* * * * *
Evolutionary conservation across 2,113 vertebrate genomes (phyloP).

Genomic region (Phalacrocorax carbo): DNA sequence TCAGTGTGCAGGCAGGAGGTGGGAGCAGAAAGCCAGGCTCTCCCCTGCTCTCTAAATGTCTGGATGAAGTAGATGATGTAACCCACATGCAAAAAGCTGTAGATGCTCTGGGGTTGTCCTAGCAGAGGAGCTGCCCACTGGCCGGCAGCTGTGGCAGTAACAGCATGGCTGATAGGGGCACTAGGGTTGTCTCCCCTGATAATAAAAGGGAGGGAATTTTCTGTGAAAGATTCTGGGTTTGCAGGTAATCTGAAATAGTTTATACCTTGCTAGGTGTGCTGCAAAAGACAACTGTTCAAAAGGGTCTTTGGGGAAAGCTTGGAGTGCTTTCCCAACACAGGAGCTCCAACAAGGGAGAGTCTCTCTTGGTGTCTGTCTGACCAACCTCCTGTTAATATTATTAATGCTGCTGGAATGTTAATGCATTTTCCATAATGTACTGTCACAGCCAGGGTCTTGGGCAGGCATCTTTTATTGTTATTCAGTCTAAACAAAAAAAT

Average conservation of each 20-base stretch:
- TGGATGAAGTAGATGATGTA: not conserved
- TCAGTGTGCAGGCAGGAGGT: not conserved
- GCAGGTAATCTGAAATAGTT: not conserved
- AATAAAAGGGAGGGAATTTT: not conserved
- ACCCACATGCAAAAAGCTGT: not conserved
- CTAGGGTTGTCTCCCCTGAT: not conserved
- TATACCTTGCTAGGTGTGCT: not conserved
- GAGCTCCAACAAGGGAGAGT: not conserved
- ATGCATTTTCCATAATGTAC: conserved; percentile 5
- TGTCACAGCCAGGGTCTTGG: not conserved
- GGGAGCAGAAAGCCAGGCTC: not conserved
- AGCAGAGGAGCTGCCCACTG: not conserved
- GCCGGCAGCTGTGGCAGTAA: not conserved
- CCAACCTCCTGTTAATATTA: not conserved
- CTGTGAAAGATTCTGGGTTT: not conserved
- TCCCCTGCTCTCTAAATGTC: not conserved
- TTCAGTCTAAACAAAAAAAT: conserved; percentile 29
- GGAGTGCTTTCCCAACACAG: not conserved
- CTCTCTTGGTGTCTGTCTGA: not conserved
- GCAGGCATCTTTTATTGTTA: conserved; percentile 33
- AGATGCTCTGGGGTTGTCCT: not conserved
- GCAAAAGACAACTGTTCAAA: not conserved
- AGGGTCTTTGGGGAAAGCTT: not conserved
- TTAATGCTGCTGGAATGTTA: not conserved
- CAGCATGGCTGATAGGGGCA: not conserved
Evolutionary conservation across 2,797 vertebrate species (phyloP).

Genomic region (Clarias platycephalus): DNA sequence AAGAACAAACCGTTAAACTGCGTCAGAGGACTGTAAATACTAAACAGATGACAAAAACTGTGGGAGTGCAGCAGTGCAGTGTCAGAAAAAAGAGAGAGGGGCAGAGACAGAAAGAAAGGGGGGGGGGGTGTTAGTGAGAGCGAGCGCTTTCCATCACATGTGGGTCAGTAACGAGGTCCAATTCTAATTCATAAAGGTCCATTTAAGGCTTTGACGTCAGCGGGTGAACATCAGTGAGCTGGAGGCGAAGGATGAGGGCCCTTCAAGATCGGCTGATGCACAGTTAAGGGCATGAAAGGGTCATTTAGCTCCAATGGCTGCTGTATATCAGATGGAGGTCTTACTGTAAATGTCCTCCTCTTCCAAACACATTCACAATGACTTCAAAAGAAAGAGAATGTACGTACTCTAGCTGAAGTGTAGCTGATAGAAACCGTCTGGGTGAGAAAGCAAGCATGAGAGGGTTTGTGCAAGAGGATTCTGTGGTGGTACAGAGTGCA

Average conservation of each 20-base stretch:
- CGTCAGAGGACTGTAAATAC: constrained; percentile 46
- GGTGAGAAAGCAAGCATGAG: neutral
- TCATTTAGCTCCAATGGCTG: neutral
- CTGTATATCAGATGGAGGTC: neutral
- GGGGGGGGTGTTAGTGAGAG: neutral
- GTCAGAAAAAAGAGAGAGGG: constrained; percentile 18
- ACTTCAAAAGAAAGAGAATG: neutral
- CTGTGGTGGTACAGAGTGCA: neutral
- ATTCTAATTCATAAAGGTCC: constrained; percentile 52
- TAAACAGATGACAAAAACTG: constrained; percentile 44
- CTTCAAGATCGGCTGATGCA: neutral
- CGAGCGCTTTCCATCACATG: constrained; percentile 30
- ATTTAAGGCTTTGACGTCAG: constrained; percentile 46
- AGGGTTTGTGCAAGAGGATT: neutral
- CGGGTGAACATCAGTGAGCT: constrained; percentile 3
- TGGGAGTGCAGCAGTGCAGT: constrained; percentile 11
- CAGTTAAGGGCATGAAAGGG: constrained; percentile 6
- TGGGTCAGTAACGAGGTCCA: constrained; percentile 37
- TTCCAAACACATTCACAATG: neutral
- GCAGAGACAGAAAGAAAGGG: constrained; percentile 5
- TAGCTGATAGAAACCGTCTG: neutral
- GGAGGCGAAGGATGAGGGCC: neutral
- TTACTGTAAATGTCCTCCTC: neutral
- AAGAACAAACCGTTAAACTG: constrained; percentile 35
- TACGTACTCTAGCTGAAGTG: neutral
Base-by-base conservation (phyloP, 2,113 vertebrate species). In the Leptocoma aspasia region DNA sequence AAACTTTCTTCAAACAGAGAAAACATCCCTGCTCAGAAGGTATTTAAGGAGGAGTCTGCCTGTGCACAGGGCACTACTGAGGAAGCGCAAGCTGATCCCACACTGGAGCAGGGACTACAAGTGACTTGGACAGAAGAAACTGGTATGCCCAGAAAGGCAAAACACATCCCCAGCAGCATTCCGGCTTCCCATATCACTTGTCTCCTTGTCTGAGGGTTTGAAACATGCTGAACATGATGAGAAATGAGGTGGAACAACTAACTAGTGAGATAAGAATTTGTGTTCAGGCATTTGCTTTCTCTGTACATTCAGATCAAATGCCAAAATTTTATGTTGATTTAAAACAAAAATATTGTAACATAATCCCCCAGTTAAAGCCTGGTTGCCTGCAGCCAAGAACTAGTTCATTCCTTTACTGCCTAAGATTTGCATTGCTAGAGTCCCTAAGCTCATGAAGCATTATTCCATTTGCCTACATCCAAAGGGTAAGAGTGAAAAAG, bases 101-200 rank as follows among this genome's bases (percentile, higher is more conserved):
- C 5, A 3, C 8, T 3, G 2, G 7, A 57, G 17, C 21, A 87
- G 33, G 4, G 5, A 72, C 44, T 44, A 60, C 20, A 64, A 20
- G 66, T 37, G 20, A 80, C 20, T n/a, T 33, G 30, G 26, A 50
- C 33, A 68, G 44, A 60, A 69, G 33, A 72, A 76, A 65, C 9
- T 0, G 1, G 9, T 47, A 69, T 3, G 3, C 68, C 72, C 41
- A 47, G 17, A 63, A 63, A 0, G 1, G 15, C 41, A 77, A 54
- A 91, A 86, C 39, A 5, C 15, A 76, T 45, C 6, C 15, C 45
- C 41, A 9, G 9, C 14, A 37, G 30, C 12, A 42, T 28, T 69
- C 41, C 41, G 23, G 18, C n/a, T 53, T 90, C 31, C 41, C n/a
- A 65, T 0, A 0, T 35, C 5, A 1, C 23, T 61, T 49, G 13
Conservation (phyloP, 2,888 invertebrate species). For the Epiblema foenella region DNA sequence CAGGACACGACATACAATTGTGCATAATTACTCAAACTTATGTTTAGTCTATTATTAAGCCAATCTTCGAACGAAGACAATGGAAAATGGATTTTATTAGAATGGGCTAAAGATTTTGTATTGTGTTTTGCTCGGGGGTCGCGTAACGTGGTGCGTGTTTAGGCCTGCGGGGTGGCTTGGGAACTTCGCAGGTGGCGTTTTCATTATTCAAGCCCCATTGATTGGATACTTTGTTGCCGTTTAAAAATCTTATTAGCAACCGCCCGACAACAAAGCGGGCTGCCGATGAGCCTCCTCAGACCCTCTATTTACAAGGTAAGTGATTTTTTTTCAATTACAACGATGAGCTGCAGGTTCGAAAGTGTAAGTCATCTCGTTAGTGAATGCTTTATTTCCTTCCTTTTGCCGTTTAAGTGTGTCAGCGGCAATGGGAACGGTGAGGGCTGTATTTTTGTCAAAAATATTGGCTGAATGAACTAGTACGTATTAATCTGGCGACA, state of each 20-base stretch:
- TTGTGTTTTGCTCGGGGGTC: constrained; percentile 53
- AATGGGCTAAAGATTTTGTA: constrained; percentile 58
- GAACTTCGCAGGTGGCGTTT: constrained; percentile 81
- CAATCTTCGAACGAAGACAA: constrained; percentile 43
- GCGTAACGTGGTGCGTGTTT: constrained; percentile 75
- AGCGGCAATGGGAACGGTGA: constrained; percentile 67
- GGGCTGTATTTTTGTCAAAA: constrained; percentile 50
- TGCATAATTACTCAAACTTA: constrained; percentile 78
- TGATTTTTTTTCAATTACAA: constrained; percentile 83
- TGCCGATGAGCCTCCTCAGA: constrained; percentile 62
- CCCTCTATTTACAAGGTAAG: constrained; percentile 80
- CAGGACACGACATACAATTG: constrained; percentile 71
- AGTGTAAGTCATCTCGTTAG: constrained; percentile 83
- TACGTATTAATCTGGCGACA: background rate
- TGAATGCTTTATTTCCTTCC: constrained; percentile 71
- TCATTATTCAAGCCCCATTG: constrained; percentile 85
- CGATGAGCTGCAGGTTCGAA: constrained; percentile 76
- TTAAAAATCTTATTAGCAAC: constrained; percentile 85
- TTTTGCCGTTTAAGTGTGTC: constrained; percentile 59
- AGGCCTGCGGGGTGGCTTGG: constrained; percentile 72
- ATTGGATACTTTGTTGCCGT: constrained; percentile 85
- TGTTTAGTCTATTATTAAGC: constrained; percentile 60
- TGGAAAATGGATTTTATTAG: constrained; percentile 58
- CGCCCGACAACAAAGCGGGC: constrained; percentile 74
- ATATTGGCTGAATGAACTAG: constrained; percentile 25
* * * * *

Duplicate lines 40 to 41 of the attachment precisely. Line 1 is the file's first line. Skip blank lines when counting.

- ATTCTAATTCATAAAGGTCC: constrained; percentile 52
- TAAACAGATGACAAAAACTG: constrained; percentile 44